Breast Feeding and Nurses role


Breast Feeding:

Is the best method of feeding for newborn and preterm baby’s health.

Exclusive Breast Feeding means that:

– No food or drink other than breast milk is offered to breast feed baby for up to 6 months.

-Baby is fed on self demand,

-Day and night with no restrictions on the length or frequency of breast feeding.

Partial Breast Feeding is defined as feeding the infant breast milk for some feedings while / and supplementing or substituting feedings with formula or glucose water at other times.

Benefits of Breast Feeding to Mother

– Infant’s sucking promotes involution of the uterus after parturition.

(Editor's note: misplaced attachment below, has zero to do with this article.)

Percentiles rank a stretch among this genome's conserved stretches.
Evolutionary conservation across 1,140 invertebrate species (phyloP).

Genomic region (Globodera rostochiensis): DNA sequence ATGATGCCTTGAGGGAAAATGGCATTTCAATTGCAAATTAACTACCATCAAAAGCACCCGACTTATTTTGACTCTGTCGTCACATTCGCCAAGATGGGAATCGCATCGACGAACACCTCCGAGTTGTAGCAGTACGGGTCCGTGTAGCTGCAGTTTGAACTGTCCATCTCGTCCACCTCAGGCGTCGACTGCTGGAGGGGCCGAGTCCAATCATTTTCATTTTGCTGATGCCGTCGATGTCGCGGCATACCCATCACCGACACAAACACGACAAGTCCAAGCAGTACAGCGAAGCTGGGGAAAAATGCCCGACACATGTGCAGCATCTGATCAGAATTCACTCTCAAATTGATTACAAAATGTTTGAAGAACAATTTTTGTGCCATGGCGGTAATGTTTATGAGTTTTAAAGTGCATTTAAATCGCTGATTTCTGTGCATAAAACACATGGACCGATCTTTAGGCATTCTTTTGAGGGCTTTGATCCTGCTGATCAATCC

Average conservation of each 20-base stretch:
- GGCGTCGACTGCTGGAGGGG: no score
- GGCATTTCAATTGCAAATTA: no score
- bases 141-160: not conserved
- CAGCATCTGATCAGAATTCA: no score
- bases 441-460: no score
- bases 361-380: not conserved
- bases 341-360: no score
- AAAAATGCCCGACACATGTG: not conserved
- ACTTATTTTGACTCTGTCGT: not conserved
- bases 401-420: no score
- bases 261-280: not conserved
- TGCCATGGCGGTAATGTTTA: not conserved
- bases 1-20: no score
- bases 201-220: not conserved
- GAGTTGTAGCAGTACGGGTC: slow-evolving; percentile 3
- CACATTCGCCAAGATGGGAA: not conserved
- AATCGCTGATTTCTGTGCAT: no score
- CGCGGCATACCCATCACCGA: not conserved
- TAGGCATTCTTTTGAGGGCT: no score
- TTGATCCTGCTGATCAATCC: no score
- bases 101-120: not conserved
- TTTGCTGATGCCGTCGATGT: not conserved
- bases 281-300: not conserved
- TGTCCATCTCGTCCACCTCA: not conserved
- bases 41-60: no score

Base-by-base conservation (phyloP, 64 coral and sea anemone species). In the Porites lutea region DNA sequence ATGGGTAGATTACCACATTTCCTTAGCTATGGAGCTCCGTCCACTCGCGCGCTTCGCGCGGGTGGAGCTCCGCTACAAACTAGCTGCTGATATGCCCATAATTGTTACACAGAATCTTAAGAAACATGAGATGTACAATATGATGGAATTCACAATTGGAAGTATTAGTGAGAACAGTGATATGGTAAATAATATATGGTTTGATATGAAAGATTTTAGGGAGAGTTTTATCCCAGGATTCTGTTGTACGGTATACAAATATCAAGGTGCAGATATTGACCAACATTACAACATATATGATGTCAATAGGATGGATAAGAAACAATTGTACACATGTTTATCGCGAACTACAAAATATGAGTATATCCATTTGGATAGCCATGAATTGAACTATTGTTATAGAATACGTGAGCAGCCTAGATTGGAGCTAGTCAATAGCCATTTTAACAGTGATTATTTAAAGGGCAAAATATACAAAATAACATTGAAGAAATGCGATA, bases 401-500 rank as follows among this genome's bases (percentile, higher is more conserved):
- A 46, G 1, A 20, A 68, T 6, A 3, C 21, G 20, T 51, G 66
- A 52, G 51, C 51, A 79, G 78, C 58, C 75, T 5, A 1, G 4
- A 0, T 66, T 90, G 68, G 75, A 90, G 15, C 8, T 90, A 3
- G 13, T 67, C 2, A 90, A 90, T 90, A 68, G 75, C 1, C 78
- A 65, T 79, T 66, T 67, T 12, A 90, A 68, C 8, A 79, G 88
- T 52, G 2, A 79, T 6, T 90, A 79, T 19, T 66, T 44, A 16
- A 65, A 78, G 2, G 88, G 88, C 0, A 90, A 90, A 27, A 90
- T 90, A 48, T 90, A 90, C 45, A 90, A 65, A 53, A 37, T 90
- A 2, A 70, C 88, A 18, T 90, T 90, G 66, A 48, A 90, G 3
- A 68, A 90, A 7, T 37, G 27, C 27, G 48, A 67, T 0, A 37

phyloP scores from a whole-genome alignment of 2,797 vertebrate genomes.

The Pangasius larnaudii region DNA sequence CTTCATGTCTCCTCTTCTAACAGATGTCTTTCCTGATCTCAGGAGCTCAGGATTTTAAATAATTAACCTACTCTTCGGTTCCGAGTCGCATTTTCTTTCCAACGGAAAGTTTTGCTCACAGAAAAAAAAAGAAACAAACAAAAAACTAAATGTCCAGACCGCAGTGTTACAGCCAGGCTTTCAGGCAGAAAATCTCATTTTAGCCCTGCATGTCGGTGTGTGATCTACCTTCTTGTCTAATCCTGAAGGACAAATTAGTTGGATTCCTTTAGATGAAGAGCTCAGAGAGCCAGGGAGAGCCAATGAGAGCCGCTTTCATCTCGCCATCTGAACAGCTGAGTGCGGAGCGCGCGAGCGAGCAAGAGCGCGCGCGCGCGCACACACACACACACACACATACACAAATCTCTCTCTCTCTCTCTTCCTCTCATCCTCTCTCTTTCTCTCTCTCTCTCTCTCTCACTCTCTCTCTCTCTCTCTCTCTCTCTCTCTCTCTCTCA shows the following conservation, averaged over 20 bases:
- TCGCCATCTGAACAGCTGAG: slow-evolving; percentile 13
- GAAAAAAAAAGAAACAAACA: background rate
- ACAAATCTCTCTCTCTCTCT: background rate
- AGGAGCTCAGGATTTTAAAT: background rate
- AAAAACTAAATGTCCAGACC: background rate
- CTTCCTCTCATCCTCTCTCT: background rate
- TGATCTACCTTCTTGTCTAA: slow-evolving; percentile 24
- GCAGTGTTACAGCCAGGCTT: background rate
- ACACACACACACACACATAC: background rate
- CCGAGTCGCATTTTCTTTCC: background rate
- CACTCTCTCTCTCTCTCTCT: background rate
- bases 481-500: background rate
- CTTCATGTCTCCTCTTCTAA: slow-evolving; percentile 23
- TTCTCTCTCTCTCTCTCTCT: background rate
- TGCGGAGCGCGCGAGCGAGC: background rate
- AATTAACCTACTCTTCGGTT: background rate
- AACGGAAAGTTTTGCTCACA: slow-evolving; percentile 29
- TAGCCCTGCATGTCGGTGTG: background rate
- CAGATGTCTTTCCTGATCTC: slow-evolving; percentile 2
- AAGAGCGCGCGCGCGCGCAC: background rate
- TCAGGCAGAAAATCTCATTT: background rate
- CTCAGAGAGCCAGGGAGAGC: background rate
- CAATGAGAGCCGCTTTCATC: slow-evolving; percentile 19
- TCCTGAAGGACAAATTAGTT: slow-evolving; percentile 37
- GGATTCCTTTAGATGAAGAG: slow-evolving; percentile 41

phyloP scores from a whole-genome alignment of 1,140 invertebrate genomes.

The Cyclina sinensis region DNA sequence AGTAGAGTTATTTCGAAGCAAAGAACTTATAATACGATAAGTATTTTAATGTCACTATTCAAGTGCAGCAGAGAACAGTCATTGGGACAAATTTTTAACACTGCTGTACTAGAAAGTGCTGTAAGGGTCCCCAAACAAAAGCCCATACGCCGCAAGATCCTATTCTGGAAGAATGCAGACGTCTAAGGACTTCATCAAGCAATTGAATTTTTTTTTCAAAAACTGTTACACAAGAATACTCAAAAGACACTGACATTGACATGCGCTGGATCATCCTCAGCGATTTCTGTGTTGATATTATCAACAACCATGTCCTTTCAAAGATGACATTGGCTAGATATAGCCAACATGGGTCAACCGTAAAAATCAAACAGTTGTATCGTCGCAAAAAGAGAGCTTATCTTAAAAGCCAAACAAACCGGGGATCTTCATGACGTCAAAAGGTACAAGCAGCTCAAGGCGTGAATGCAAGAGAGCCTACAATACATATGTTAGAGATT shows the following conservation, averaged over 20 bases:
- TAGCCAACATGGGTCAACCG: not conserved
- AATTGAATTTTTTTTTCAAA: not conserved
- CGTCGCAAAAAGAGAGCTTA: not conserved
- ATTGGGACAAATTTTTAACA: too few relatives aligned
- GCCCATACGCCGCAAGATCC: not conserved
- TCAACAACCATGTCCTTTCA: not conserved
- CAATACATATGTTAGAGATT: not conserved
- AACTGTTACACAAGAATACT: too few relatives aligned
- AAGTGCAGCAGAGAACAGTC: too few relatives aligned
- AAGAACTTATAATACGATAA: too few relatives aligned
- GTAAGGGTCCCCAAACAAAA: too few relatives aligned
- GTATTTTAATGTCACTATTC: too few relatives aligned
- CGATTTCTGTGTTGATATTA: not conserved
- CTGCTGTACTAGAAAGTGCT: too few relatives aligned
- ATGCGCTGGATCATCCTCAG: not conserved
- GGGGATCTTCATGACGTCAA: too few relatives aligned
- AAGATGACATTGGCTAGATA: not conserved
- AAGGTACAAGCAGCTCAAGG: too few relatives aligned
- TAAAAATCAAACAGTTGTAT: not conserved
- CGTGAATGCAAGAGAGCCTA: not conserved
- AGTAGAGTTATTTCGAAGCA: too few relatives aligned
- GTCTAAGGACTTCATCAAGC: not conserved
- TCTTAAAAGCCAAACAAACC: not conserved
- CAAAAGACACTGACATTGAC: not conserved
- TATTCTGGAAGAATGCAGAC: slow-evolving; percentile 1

– B.F saves time and is less of strain on family budget than buying fresh or evaporated milk.

– It lower the incidence of cancer breast.

– B-feed mothers are less liable to develop osteoporosis.

– It lose mother weight.

– B.F. protects mother from hip fractures.

• It fulfills the feminine role and motherly attitudes.

• B.F. helps the mother to  relax and feel calm.

• B.F. help in providing healthy space between children, but it dose not provide complete contraception.

Benefits of Breast Feeding to infant

– Breast milk is warm, ready, sterile and balanced in protein, carbohydrates, fat and vitamins and does not cost anything.

– It is more easily digested than cow’s milk.

– Breast- fed infants have greater immunity to certain childhood diseases, such as chest infection, ear infection.

– Infants are less likely to have gastro-intestinal disorders, anemia and vitamin deficiency.

– Breast milk is important for the brain and CNS especially preterm.

– Infants who are not strictly breast- fed for at least two months double their risk of getting insulin –dependent diabetes.